Pawel Brodzinski

I grab a cup of tea or coffee and I skim through emails, rss feeds and general news. If there's something important to do I find in email or I know before I come to office I terminate the routine and start dealing with the priority issue.
(Pawel Brodzinski is a team builder, project firefighter and program manager. He runs Software Project Management blog where he shares his knowledge and experience in creating software, managing projects and building great teams)


Samad Aidane

I try (and the key word here is “try”) to list the top 3 priorities for the day and make sure that if, by the end of the day, I don’t complete them that I at least have made major progress on each one of them.

It is hard to do this every day, with all the fire fighting that has to be done, but it always feels good when I can do this.

(Samad Aidane is a Certified Project Management Professional (PMP) with over 15 years of IT experience. His industry experience spans Telecom, Finance and Health Care, and Government on projects in U.S, Germany, Austria, and Belgium. For the last five years, Samad has been focusing on two specialty areas: Large complex system integration projects and troubled project recovery.Samad shares his thoughts on project management at www.GuerrillaProjectManagement.com. He is a member of the Project Management Institute including the Information Systems SIG, Olympia Washington PMI Chapter, and Puget Sound Washington PMI Chapter.)



I am totally different person at home compared to office. Let me presume that what I do at home is not quite relevant here.

I start my work day with a long drive to the plant where I am working. It’s a gas processing plant. We have a site office and I start the day with a half an hour standing meeting with my team. We discuss the outcomes of last day’s work, pending activities and scheduled work for the day.

I believe in work ownership, accountability and chain of command. These things are essential to run any organization or team. Where people don’t take ownership of the work they are performing, you may observe several delays and issues. I use “Why” method to find root cause whenever a complaint or issue has been received or where ever I find things improper. We meet and communicate throughout the day attending work packs and trouble shooting.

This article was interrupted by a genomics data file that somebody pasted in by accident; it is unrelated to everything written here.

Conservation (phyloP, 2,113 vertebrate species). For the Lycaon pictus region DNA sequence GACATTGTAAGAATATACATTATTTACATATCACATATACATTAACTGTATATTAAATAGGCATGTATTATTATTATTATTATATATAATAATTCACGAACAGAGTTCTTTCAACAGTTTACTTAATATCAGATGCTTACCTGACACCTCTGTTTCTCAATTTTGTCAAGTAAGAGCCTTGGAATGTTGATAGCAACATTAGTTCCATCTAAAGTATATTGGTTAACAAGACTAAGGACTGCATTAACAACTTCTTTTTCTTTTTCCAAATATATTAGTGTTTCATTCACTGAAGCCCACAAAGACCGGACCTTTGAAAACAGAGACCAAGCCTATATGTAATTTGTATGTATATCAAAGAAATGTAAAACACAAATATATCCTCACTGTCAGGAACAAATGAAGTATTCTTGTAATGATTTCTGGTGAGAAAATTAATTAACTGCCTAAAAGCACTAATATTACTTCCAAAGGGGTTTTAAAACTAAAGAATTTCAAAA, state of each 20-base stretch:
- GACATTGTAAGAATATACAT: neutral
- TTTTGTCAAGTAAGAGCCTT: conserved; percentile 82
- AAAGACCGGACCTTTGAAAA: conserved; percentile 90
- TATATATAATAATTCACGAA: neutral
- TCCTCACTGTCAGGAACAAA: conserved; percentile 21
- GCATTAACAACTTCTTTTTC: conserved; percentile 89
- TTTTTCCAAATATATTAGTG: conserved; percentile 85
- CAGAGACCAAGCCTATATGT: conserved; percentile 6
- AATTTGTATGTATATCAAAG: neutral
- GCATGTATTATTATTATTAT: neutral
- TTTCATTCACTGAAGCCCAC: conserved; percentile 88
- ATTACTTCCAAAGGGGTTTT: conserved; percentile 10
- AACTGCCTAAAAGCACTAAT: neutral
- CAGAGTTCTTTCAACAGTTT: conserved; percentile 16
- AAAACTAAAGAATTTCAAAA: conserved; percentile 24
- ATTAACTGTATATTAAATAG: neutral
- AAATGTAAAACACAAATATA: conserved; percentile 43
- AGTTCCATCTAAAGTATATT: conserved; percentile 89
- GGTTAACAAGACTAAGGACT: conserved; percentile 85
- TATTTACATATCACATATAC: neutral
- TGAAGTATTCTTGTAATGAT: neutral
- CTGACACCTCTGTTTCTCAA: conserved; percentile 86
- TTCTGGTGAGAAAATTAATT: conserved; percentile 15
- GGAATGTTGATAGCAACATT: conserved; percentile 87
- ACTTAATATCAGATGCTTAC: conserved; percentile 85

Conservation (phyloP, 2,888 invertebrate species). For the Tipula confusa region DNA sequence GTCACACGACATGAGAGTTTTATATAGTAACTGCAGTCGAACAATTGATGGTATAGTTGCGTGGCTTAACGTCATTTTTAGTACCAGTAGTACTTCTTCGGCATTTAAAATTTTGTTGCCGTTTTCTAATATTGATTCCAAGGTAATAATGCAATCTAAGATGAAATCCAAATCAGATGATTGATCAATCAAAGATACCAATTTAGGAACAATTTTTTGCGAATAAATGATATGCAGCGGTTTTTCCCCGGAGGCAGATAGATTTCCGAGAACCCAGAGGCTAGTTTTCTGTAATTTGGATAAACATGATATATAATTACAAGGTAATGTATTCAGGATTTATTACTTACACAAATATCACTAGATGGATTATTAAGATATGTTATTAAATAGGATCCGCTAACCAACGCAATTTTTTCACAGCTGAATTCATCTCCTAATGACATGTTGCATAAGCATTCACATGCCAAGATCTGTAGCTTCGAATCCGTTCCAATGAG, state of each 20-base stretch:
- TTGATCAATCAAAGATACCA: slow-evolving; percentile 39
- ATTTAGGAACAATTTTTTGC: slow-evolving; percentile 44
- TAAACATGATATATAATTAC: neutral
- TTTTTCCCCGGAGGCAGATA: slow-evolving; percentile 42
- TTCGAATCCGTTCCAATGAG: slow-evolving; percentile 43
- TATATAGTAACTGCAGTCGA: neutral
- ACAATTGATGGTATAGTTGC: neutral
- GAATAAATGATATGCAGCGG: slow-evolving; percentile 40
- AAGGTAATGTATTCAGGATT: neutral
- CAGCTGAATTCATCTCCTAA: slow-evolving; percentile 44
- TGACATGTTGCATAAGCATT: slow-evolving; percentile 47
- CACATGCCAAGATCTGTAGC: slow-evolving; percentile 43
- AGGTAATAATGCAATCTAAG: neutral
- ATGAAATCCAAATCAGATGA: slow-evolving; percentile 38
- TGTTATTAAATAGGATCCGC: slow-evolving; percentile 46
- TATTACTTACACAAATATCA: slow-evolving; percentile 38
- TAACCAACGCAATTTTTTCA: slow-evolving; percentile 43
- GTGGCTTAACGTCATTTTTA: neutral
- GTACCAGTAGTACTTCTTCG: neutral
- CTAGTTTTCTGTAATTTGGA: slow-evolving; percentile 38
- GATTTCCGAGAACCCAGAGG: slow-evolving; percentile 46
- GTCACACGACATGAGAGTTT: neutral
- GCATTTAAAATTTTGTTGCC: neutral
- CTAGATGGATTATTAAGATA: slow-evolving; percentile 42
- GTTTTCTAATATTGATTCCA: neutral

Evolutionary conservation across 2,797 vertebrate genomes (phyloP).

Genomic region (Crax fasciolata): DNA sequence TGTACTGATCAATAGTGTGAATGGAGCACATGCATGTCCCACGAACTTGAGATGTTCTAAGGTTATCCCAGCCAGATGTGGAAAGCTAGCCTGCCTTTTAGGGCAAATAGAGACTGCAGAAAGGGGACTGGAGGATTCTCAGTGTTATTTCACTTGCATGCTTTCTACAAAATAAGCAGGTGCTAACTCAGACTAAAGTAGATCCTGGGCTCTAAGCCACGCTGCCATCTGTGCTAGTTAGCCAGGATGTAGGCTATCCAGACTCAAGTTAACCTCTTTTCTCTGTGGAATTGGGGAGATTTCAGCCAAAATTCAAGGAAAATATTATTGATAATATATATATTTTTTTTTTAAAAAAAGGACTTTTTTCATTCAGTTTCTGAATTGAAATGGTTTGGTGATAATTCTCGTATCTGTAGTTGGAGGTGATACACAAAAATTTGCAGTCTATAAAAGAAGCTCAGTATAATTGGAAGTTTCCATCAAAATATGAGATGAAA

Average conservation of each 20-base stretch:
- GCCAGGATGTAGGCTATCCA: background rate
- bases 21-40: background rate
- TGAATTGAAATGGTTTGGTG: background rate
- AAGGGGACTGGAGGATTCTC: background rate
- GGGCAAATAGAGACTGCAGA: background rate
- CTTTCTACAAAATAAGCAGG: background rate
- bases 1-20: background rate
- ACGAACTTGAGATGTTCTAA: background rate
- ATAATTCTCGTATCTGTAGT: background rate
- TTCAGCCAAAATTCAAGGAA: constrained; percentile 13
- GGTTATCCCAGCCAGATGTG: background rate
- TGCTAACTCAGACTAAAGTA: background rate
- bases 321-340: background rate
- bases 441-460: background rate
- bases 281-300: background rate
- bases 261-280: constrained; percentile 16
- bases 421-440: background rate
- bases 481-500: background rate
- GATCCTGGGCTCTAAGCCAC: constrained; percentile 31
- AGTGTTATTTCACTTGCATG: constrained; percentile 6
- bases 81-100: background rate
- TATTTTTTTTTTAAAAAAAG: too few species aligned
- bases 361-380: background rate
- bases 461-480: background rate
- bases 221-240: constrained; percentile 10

Hope you enjoyed the interviews as much as I did going through them.

The New Year begins with another interview from none other than Jurgen Appelo himself.

Happy New Year everyone!

(Pic Courtesy: Google Images)

4 comments:

Elizabeth said...

Hi Soma. This is a really great post, I enjoyed it. It was great to see Flo in the list, I met her at Congress this year. I wish my morning routine was as structured as Josh's. The gym every morning!!

Dina said...

Yes, I was also jealous of Josh's morning routine. Wow, I remember the days of going to the gym in the morning (pre-kids of course).
There's about 3-4 hours of getting kids up, dressed, fed, shuttled to school, and then my own commute to work before I actually sit down at my desk! But, of course I wouldn't give up those 3-4 hours for the world and I really enjoy the trip to school with my kids in the morning. That trip actually inspired my very first blog post (and I will shamelessly plug it here) - http://thecriticalchain.blogspot.com/2008/06/title-including-uncertainty-in.html

Thanks for making this post Soma, very interesting to read about other people's mornings!

Soma said...

@Elizabeth- Thank you for stopping by and Yes, I met Flo through you (virtually of course). I saw your video I think where you interviewed the PM's in twitter and I saw most of their profile and added them. So, as always thanks to you.

@Dina- You have a beautiful blog and thank you for taking the time out from your busy schedule to do this. I enjoyed reading all the morning rituals and am sure others will too.

Soma said...